Sir Azid Ahmad’s review published on Letterboxd:
A slow-burn. Everything is traditionally slow – Characters are slow, they talk slowly, they move slowly, and also they kill slowly. Slow, but Le Samouraï is a masterpiece - great and effective. I would understand Samouraï as a masterpiece in a perfectionism manner, not a perfect one. Perhaps you would bother to get tangled in mysterious wet dream of the movie; you would witness Samouraï in wonderment.
The film follows a professional killer named Jeff Castello (played by Alain Delon). Just like the movie, Castello is a perfectionist. Before and upon murdering a person, he would set things up in a way that it is near impossible for the police force to track him down. But things went horribly wrong somehow, and the plot started to complicate from there. The plot is simple and straightforward, and moves in an intentionally bland way, but undeniably effectual, all due to Jean-Pierre Melville’s insightful development of the characters and details. The film is dreadful and deliberately crawling though, due to Melville’s methodical approach for the film. I say it again – the artistic crime-thriller works in a perfectionism manner.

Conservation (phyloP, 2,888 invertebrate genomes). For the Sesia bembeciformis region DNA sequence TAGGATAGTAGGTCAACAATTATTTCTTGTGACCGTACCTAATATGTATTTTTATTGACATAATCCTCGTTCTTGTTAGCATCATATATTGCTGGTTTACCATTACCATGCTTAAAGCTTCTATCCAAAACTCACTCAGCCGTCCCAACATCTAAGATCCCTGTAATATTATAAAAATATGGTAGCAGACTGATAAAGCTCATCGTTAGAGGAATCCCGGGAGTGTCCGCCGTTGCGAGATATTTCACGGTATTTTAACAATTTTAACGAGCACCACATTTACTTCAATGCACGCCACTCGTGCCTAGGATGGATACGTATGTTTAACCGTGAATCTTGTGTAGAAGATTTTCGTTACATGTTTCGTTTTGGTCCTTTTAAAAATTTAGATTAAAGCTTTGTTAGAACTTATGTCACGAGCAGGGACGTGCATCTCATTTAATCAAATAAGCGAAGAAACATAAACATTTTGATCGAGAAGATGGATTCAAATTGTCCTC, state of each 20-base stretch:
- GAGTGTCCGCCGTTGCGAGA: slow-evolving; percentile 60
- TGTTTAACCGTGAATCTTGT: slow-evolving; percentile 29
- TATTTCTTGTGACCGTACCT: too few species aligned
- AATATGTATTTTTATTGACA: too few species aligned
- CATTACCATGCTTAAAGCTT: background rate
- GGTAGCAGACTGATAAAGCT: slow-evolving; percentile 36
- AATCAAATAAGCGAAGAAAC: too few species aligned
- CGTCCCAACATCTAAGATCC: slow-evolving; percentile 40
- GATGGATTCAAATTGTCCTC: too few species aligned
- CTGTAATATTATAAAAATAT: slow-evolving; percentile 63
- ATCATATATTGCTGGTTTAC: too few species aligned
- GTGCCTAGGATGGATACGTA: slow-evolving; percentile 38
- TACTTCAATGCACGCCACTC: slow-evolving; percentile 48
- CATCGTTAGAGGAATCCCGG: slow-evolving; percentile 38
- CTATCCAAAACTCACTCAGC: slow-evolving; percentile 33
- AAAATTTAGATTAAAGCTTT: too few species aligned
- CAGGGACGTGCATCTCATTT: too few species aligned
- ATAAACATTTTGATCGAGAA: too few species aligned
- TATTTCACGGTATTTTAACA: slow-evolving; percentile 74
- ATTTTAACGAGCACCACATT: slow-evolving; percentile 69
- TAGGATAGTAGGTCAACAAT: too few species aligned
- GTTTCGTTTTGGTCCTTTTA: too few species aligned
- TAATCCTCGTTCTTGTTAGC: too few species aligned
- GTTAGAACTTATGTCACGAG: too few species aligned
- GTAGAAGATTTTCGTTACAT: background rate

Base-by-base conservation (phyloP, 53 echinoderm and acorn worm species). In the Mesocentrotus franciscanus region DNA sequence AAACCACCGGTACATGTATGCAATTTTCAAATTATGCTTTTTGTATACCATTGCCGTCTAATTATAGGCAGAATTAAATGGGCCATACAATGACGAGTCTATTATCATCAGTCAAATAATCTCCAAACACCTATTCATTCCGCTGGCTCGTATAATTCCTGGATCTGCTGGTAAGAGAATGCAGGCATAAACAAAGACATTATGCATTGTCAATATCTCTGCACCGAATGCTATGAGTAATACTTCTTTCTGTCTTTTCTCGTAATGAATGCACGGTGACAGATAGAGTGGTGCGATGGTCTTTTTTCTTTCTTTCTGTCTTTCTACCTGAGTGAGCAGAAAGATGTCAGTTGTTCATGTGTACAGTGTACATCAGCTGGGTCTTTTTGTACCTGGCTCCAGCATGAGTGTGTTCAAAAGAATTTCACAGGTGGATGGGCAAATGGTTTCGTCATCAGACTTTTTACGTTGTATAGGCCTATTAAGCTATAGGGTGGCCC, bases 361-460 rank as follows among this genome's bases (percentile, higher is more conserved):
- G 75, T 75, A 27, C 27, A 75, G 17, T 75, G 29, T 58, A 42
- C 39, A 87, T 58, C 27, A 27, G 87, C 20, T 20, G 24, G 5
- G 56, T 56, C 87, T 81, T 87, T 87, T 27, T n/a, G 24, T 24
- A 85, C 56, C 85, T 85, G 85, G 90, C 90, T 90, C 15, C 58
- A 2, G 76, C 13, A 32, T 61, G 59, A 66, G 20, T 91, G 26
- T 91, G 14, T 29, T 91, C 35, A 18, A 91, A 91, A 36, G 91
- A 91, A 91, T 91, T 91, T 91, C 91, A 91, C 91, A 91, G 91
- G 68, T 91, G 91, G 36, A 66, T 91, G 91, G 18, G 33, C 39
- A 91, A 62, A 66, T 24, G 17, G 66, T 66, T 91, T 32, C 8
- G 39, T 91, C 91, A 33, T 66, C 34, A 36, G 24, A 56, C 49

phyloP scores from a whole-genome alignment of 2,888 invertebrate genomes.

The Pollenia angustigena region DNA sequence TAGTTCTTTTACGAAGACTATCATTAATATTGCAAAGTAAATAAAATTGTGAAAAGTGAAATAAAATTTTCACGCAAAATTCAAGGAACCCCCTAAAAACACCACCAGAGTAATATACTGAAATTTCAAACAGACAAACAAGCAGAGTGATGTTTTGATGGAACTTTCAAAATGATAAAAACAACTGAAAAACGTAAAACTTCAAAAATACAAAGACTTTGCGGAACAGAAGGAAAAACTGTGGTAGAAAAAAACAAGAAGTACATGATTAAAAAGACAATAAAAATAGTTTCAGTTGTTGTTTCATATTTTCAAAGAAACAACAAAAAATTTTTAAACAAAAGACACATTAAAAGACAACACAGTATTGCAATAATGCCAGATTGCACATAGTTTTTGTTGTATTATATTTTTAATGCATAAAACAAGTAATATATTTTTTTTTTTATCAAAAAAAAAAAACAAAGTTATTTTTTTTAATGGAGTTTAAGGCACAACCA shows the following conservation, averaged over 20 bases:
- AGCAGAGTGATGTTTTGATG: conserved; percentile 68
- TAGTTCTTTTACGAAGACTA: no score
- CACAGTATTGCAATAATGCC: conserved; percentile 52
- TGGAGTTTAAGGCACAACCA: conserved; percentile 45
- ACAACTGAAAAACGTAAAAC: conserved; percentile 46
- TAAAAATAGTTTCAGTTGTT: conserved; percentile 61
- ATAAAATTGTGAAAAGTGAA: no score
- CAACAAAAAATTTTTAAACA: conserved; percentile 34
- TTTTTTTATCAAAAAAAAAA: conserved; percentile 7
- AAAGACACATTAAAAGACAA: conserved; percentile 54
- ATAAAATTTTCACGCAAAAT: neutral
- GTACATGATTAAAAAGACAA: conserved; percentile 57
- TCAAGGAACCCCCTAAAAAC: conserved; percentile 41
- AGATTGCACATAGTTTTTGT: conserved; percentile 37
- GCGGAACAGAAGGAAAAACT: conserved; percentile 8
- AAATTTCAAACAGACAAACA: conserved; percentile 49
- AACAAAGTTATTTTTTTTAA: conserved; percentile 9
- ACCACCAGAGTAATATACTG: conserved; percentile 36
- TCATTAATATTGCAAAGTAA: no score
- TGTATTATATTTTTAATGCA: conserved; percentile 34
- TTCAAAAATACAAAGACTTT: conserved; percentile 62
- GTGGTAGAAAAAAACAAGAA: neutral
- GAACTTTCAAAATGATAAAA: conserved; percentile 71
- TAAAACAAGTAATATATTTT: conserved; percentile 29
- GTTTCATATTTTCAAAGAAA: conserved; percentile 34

Alain Delon. Trust me; the film would not be as effective if other mediocre actors have played the part. The character is cold, unsympathetic, and he never talks much. Jeff Castello refers a comparison with Client Eastwood’s character ‘The Man with no Name’ from the trilogy of the same name. Delon has a very strong screen charisma – his crisp physical features, his intimidating voice, and his stylishly smart performance – entirely directed for prime actions. The screenplay too was cleverly written, and the entire supporting cast supported absorbing performances. The film’s shots are mesmerizing in capturing the bleak streets and the predicted bleak future of the character himself.
Samouraï strikes well in dealing its artistry and charm. You would want to have a ride in a world with suave characters and style, or to be allured by its bland-but-interesting perfection, because the film is indeed dreamlike.